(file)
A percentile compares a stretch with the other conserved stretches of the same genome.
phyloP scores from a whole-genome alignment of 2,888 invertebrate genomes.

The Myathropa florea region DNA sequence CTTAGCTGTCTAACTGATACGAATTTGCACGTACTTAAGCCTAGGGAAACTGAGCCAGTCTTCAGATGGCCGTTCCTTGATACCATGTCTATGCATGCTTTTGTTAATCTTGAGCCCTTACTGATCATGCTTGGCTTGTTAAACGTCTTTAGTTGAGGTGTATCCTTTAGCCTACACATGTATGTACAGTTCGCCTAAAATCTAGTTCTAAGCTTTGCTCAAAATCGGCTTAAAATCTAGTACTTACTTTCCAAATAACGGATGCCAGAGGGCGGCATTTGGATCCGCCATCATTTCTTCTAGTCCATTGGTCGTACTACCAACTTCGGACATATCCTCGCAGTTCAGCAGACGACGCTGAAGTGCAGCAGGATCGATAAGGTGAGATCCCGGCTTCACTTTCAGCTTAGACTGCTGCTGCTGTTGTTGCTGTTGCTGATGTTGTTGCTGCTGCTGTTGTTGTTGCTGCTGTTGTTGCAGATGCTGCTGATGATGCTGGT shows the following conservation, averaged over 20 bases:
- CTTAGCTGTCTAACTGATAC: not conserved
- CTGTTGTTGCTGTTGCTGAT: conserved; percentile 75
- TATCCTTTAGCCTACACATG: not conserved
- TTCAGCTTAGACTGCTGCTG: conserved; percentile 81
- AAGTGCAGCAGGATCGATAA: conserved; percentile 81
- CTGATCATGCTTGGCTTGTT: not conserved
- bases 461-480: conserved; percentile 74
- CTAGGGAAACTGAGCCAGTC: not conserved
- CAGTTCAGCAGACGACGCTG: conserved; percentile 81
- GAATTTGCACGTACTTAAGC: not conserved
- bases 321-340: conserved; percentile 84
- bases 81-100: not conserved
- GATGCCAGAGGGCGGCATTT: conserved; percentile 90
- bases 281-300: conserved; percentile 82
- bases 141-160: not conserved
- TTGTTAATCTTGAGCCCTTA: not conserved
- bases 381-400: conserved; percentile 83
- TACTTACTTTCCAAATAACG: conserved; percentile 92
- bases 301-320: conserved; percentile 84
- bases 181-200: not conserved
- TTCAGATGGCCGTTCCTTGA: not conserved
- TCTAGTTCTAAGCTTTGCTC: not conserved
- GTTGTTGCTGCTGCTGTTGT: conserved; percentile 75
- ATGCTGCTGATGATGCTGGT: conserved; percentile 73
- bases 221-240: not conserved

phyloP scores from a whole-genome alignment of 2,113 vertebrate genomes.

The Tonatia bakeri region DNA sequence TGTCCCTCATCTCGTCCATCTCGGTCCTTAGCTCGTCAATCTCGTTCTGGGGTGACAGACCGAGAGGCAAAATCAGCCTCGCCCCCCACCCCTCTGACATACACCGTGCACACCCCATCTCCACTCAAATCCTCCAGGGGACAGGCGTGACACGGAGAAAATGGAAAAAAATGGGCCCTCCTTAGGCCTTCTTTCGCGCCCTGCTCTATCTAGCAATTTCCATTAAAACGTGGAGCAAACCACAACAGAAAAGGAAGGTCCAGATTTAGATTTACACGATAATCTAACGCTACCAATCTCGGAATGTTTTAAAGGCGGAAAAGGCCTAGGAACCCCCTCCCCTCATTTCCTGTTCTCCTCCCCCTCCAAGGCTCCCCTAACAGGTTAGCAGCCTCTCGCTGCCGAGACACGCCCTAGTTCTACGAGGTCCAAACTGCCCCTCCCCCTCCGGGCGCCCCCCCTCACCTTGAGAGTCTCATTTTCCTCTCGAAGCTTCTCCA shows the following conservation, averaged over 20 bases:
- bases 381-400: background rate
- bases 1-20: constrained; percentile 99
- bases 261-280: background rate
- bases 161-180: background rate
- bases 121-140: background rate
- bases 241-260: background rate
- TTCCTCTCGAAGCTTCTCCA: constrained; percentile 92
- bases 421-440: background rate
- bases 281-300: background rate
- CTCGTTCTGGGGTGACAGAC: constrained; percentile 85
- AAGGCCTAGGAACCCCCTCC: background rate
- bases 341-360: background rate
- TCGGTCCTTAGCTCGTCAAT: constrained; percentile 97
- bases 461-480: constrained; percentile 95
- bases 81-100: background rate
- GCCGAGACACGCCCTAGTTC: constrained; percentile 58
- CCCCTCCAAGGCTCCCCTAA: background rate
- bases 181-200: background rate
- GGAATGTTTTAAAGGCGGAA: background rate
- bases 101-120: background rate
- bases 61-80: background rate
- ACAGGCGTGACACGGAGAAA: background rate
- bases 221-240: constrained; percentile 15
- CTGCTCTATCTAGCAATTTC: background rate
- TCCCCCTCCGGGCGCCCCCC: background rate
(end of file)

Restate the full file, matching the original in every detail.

A percentile compares a stretch with the other conserved stretches of the same genome.
phyloP scores from a whole-genome alignment of 2,888 invertebrate genomes.

The Myathropa florea region DNA sequence CTTAGCTGTCTAACTGATACGAATTTGCACGTACTTAAGCCTAGGGAAACTGAGCCAGTCTTCAGATGGCCGTTCCTTGATACCATGTCTATGCATGCTTTTGTTAATCTTGAGCCCTTACTGATCATGCTTGGCTTGTTAAACGTCTTTAGTTGAGGTGTATCCTTTAGCCTACACATGTATGTACAGTTCGCCTAAAATCTAGTTCTAAGCTTTGCTCAAAATCGGCTTAAAATCTAGTACTTACTTTCCAAATAACGGATGCCAGAGGGCGGCATTTGGATCCGCCATCATTTCTTCTAGTCCATTGGTCGTACTACCAACTTCGGACATATCCTCGCAGTTCAGCAGACGACGCTGAAGTGCAGCAGGATCGATAAGGTGAGATCCCGGCTTCACTTTCAGCTTAGACTGCTGCTGCTGTTGTTGCTGTTGCTGATGTTGTTGCTGCTGCTGTTGTTGTTGCTGCTGTTGTTGCAGATGCTGCTGATGATGCTGGT shows the following conservation, averaged over 20 bases:
- CTTAGCTGTCTAACTGATAC: not conserved
- CTGTTGTTGCTGTTGCTGAT: conserved; percentile 75
- TATCCTTTAGCCTACACATG: not conserved
- TTCAGCTTAGACTGCTGCTG: conserved; percentile 81
- AAGTGCAGCAGGATCGATAA: conserved; percentile 81
- CTGATCATGCTTGGCTTGTT: not conserved
- bases 461-480: conserved; percentile 74
- CTAGGGAAACTGAGCCAGTC: not conserved
- CAGTTCAGCAGACGACGCTG: conserved; percentile 81
- GAATTTGCACGTACTTAAGC: not conserved
- bases 321-340: conserved; percentile 84
- bases 81-100: not conserved
- GATGCCAGAGGGCGGCATTT: conserved; percentile 90
- bases 281-300: conserved; percentile 82
- bases 141-160: not conserved
- TTGTTAATCTTGAGCCCTTA: not conserved
- bases 381-400: conserved; percentile 83
- TACTTACTTTCCAAATAACG: conserved; percentile 92
- bases 301-320: conserved; percentile 84
- bases 181-200: not conserved
- TTCAGATGGCCGTTCCTTGA: not conserved
- TCTAGTTCTAAGCTTTGCTC: not conserved
- GTTGTTGCTGCTGCTGTTGT: conserved; percentile 75
- ATGCTGCTGATGATGCTGGT: conserved; percentile 73
- bases 221-240: not conserved

phyloP scores from a whole-genome alignment of 2,113 vertebrate genomes.

The Tonatia bakeri region DNA sequence TGTCCCTCATCTCGTCCATCTCGGTCCTTAGCTCGTCAATCTCGTTCTGGGGTGACAGACCGAGAGGCAAAATCAGCCTCGCCCCCCACCCCTCTGACATACACCGTGCACACCCCATCTCCACTCAAATCCTCCAGGGGACAGGCGTGACACGGAGAAAATGGAAAAAAATGGGCCCTCCTTAGGCCTTCTTTCGCGCCCTGCTCTATCTAGCAATTTCCATTAAAACGTGGAGCAAACCACAACAGAAAAGGAAGGTCCAGATTTAGATTTACACGATAATCTAACGCTACCAATCTCGGAATGTTTTAAAGGCGGAAAAGGCCTAGGAACCCCCTCCCCTCATTTCCTGTTCTCCTCCCCCTCCAAGGCTCCCCTAACAGGTTAGCAGCCTCTCGCTGCCGAGACACGCCCTAGTTCTACGAGGTCCAAACTGCCCCTCCCCCTCCGGGCGCCCCCCCTCACCTTGAGAGTCTCATTTTCCTCTCGAAGCTTCTCCA shows the following conservation, averaged over 20 bases:
- bases 381-400: background rate
- bases 1-20: constrained; percentile 99
- bases 261-280: background rate
- bases 161-180: background rate
- bases 121-140: background rate
- bases 241-260: background rate
- TTCCTCTCGAAGCTTCTCCA: constrained; percentile 92
- bases 421-440: background rate
- bases 281-300: background rate
- CTCGTTCTGGGGTGACAGAC: constrained; percentile 85
- AAGGCCTAGGAACCCCCTCC: background rate
- bases 341-360: background rate
- TCGGTCCTTAGCTCGTCAAT: constrained; percentile 97
- bases 461-480: constrained; percentile 95
- bases 81-100: background rate
- GCCGAGACACGCCCTAGTTC: constrained; percentile 58
- CCCCTCCAAGGCTCCCCTAA: background rate
- bases 181-200: background rate
- GGAATGTTTTAAAGGCGGAA: background rate
- bases 101-120: background rate
- bases 61-80: background rate
- ACAGGCGTGACACGGAGAAA: background rate
- bases 221-240: constrained; percentile 15
- CTGCTCTATCTAGCAATTTC: background rate
- TCCCCCTCCGGGCGCCCCCC: background rate